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DC attorney general sues Mark Zuckerberg, claims CEO was 'personally involved' in privacy failures

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The attorney general for Washington, D.C. filed a lawsuit against Meta (FB) CEO Mark Zuckerberg on Monday, accusing him of being personally responsible for the massive Cambridge Analytica data breach.

In the suit, Attorney General Karl Racine alleges that Zuckerberg's failure to oversee consumers' data privacy led to the Cambridge Analytica scandal, in which a political consulting firm used millions of Facebook users' data, without their knowledge, in an attempt to sway the 2016 election in favor of Donald Trump.

"The evidence shows Mr. Zuckerberg was personally involved in Facebook’s failure to protect the privacy and data of its users leading directly to the Cambridge Analytica incident," Racine said in a statement.

The civil suit, filed in Superior Court of the District of Columbia, claims Zuckerberg violated the Consumer Protection Procedures Act, the District's general consumer protection law.

Facebook Chairman and CEO Mark Zuckerberg testifies at a House Financial Services Committee hearing in Washington, U.S., October 23, 2019. REUTERS/Erin Scott
Facebook Chairman and CEO Mark Zuckerberg testifies at a House Financial Services Committee hearing in Washington, U.S., October 23, 2019. REUTERS/Erin Scott

"This unprecedented security breach exposed tens of millions of Americans’ personal information, and Mr. Zuckerberg’s policies enabled a multi-year effort to mislead users about the extent of Facebook's wrongful conduct. This lawsuit is not only warranted, but necessary, and sends a message that corporate leaders, including CEOs, will be held accountable for their actions,” Racine said.

Meta has been at the center of a maelstrom of controversy since news of Cambridge Analytica first broke. In 2019, the Federal Trade Commission ordered Facebook to pay a $5 billion fine related to the scandal. Governments and regulators across the globe, including the FTC, are also cracking down on the social media giant via antitrust suits and legislation.

According to Racine, the latest suit against Zuckerberg comes as a result of an existing investigation and lawsuit his office filed against Facebook in the aftermath of the Cambridge Analytica scandal in 2018.

Racine claims that because Zuckerberg holds the largest number of shares of Meta and has final say over everything that happens at the company, he is ultimately responsible for Facebook's day-to-day operations. As a result, Racine claims, Zuckerberg is also responsible for the events that led to the scandal.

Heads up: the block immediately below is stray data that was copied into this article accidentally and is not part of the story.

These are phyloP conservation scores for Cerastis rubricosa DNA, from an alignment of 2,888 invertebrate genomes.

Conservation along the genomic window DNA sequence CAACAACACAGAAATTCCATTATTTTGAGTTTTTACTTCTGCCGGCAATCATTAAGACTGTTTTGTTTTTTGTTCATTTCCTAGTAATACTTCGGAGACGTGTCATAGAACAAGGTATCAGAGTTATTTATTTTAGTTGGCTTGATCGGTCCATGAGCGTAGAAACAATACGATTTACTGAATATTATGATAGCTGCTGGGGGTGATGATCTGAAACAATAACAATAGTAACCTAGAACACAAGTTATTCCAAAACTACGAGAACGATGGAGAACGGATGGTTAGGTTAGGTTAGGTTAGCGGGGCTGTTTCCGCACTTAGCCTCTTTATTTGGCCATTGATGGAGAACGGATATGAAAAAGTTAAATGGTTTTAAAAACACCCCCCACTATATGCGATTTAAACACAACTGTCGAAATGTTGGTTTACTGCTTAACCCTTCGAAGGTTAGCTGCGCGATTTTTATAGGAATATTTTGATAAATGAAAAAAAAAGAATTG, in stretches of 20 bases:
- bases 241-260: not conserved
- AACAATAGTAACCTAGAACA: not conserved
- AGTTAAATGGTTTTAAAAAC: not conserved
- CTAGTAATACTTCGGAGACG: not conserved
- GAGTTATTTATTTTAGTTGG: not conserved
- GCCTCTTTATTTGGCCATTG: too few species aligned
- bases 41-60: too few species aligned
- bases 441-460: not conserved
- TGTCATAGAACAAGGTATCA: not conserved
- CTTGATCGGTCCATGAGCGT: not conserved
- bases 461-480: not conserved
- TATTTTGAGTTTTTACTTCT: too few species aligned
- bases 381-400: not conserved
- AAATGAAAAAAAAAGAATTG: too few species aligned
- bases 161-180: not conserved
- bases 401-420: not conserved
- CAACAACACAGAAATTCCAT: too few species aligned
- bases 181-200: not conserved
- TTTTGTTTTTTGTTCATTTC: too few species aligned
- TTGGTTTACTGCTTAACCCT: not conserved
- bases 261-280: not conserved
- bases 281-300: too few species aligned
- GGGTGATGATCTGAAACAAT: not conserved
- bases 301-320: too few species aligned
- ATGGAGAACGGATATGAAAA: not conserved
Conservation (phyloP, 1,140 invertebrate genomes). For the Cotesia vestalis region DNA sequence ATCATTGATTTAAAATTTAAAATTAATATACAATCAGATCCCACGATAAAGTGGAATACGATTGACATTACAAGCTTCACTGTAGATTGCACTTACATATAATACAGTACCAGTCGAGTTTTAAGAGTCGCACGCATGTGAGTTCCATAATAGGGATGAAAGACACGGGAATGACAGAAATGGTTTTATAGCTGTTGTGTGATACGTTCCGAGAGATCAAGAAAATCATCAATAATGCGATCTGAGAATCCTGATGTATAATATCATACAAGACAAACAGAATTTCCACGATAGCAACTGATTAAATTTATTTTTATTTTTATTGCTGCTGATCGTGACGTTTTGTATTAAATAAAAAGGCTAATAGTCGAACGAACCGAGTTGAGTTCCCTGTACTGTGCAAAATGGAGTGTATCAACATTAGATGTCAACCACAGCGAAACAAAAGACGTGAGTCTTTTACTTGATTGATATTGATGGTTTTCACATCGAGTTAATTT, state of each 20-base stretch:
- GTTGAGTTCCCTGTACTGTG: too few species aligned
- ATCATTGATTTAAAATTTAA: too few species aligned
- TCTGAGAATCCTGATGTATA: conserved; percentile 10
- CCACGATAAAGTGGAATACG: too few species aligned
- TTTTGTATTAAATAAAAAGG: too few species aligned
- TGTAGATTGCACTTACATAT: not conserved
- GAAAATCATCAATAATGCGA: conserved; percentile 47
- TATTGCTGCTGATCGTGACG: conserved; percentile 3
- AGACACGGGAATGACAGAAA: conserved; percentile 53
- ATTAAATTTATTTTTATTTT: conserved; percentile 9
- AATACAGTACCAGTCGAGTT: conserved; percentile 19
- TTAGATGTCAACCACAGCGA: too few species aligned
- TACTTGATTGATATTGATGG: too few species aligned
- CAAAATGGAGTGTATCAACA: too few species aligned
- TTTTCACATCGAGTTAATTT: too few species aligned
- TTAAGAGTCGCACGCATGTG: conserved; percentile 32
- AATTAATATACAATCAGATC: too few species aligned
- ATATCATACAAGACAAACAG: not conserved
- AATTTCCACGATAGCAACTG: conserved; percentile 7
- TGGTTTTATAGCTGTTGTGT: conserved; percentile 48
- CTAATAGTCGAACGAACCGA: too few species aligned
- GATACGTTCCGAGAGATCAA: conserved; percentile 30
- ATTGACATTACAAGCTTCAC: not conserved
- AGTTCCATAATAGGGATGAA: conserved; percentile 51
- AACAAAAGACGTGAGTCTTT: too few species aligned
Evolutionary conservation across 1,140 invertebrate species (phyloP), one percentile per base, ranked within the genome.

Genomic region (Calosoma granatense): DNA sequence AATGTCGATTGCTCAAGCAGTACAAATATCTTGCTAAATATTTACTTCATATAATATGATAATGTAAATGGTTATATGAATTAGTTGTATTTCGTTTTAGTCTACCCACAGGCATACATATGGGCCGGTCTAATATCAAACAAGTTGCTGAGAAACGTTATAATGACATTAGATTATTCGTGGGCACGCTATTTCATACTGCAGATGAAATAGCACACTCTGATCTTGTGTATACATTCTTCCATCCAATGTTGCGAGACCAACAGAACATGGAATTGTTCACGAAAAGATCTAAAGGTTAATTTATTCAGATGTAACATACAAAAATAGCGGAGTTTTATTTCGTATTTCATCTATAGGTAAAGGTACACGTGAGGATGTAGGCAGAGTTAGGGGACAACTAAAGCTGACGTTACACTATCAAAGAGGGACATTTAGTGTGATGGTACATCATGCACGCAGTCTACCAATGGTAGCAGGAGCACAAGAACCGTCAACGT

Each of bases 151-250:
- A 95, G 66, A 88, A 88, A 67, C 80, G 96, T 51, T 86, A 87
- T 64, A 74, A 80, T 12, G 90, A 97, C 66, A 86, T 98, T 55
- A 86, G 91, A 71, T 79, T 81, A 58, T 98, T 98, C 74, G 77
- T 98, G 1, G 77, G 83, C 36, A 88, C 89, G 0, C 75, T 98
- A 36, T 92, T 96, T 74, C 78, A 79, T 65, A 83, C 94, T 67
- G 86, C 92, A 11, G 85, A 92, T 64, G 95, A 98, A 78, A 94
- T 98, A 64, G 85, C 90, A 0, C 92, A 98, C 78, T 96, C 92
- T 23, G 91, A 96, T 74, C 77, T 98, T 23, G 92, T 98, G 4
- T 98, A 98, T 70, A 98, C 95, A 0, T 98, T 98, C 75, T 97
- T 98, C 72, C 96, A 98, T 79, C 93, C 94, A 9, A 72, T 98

According to University of Pittsburgh School of Law professor, Peter Oh, it's unclear how strong the case against Zuckerberg may be.

“One clear possibility here is that this may be a lawsuit that could be politically motivated by the attorney general. On the other hand, there’s potentially a very legitimate reason why the attorney general may be deciding to do this,” Oh told Yahoo Finance.

If Racine’s complaint survives, Oh explained, it has the potential to be a wake-up call for the Meta CEO, as he could be personally liable.

And there’s real risk that the case will move forward, Oh said, given that Zuckerberg has a history of vouching for the actions of the company.

“Zuckerberg has publicly stated, effectively, that the buck stops with him — that he runs the company, he owns the company, and therefore, he should be held accountable for what the company does. I think what you can say is that with this particular lawsuit the attorney general is calling his bluff,” Oh said.

A spokesperson for Meta told Yahoo Finance that the company had no comment.

This isn't the first time Racine has gone after Zuckerberg personally. He previously attempted to name the CEO personally responsible for the user data leak in a 2018 suit related to Cambridge Analytica. The judge in that case, however, dismissed the move, saying that Racine waited too long to name Zuckerberg in the case.

Since the 2018 suit filed by Racine, Facebook has changed its name. In October 2021, Facebook rebranded as Meta with the goal of focusing the company on the metaverse, though some commentators suspect the name change was a means for Facebook to distance itself from its ongoing legal troubles.

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Got a tip? Email Daniel Howley at dhowley@yahoofinance.com. Follow him on Twitter at @DanielHowley.